Current Exhibits

The Museum of Frederick County History is open Wednesday through Saturday from 10:00 am until 4:00 pm.

Click here to purchase admission tickets for all of our current exhibits.

Current Exhibits

Brushes with History

Inspiring the Personality of Frederick

With brush in hand, artists have captured people, landscapes, historical events, everyday life, and the interests of Frederick County residents for nearly three centuries. With scenes of fields and mountains, church spires and covered bridges, their body of work has shaped the popular image of our cities and towns and given birth to a vibrant art community that is vital to the social and economic health of Frederick County.

Brushes with History: Inspiring the Personality of Frederick features the works of a few of the most notable artists who have worked in Frederick County. With beautiful paintings of the County’s landmarks and natural splendor, our story explores the ways in which the visual arts provided economic opportunity to individuals and communities. As we admire their talents captured on canvas, porcelain, metalware, and other media, we celebrate the role these artists have played in shaping our communities both past and present.

Brushes with History: Inspiring the Personality of Frederick will be on view from March 1, 2024 until December 14, 2024.

The Kleins

by Joshua Johnson

Joshua Johnson is considered America’s first Black portrait artist. He was born enslaved in 1763 to a White farmer and an enslaved Black woman in Baltimore County, Maryland. Johnson’s father purchased him at one year old and raised him, eventually helping Johnson learn blacksmithing and freeing him. Johnson lived as an adult in Baltimore City and turned to painting portraits, usually of the merchants, government officials, and ship captains who lived nearby.

Among Johnson’s sitters were the family of E. Frederick and Anna Klein. Klein operated a bakery on Pearl Street in Baltimore, around the block from Johnson’s home. The Kleins remained in Baltimore until 1840 when they relocated to Frederick County. Scholars attribute about 90 surviving paintings to Johnson, and Heritage Frederick is pleased to share two from its collection.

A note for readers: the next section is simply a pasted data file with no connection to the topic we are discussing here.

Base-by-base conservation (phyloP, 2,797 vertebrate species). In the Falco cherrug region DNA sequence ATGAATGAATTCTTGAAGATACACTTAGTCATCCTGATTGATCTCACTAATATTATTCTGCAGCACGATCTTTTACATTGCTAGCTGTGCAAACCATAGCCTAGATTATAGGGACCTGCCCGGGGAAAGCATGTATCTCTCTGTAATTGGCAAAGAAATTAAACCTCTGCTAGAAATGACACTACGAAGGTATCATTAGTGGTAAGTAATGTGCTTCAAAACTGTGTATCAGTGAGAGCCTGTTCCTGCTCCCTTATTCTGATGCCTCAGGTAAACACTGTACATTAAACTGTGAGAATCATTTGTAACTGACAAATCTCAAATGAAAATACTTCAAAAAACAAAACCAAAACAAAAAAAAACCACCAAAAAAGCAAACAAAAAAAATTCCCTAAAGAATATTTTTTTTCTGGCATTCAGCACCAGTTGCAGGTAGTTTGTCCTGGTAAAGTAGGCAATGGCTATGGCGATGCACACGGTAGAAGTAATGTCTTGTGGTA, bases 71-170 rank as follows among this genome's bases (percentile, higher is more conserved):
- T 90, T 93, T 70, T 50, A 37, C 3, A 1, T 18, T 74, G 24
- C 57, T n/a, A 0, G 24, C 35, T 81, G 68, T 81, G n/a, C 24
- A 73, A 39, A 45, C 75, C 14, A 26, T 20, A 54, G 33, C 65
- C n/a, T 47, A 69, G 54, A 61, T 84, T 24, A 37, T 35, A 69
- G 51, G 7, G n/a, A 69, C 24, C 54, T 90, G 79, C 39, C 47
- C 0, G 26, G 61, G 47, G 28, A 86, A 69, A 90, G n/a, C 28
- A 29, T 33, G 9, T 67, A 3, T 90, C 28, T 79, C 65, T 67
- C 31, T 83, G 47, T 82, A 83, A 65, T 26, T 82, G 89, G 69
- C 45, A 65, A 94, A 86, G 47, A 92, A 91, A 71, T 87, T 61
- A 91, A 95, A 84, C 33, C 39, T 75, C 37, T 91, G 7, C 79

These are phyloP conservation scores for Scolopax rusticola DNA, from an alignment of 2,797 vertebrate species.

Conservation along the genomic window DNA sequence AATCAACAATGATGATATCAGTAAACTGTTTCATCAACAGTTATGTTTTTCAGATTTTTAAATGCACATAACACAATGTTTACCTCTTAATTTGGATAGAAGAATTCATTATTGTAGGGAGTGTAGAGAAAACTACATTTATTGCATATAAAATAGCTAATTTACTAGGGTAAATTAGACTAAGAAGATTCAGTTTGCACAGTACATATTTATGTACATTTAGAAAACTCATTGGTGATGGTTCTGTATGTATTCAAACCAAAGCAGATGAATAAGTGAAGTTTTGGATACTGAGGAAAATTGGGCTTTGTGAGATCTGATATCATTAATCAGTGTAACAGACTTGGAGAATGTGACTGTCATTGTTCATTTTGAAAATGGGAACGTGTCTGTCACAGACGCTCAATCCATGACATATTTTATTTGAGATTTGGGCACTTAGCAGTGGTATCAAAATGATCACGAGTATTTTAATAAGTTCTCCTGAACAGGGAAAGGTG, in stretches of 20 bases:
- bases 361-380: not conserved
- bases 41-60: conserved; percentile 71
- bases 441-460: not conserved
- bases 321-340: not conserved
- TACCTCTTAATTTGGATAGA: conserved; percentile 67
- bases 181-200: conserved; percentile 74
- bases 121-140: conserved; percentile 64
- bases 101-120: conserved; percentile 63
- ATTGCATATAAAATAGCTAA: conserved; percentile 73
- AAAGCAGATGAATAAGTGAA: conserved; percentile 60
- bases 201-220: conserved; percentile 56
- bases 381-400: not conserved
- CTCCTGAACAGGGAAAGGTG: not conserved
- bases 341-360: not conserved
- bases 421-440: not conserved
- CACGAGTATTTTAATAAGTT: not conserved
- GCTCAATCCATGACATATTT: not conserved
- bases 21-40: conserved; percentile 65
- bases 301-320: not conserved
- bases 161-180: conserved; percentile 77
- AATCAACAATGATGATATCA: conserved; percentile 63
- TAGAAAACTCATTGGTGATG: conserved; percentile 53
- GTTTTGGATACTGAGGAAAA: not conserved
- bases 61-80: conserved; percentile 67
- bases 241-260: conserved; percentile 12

The Kleins, by Joshua Johnson will be on view from March 1, 2024 until December 14, 2024.


Capturing Memories in Frederick County

The adage that “a picture is worth a thousand words” has been proven true since humans began recording events and stories on the walls of caves. Later, as we perfected recording events with writing and printing, capturing images mechanically remained elusive. The advent of photography in the 19th century made it possible for images to be captured in a reliable and repeatable manner. Technological innovations further democratized the ability to capture memories and commit them to a visual and enduring medium. 

In Frederick County, photographers employed the latest technologies to record images of people, landscapes, everyday experiences, and momentous historical events. Between 1840 and 1920, over thirty photographers are known to have worked in Frederick County. This exhibit explores this technological evolution and features reproductions of photographs taken in the county over a sixty year period by local photographers.